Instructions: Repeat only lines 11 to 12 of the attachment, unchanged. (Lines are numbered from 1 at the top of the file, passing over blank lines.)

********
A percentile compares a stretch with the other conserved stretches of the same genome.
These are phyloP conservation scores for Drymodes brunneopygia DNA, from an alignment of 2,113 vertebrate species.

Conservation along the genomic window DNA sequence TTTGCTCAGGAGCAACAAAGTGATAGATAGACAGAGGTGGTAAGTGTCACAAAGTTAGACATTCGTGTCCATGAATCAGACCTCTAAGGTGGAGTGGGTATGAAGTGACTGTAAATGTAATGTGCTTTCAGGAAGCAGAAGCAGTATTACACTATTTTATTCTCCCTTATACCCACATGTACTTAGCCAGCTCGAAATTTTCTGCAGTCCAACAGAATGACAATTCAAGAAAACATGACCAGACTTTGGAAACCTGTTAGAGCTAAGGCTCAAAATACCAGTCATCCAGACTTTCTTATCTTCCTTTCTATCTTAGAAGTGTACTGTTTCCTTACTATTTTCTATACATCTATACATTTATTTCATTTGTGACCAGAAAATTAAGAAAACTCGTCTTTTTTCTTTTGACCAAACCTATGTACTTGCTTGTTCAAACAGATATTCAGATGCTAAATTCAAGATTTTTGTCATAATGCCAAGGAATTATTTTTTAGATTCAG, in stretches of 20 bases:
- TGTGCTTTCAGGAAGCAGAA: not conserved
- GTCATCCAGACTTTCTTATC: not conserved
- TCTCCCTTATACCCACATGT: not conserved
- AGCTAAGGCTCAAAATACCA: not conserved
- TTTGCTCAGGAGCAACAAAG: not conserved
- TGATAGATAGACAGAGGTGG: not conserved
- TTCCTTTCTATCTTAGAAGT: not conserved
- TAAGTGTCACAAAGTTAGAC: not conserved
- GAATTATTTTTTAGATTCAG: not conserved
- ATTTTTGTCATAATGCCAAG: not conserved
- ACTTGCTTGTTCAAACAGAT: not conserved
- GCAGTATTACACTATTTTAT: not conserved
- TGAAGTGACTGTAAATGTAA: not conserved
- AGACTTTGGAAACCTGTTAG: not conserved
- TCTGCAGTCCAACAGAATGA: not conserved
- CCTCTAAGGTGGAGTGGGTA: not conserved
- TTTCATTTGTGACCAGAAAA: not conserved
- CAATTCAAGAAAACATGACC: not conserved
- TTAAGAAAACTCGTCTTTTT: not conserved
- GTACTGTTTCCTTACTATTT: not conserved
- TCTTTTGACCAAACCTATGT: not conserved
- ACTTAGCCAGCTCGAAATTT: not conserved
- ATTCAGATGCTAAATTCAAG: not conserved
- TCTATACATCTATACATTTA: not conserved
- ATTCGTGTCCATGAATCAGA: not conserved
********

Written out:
- TAAGTGTCACAAAGTTAGAC: not conserved
- GAATTATTTTTTAGATTCAG: not conserved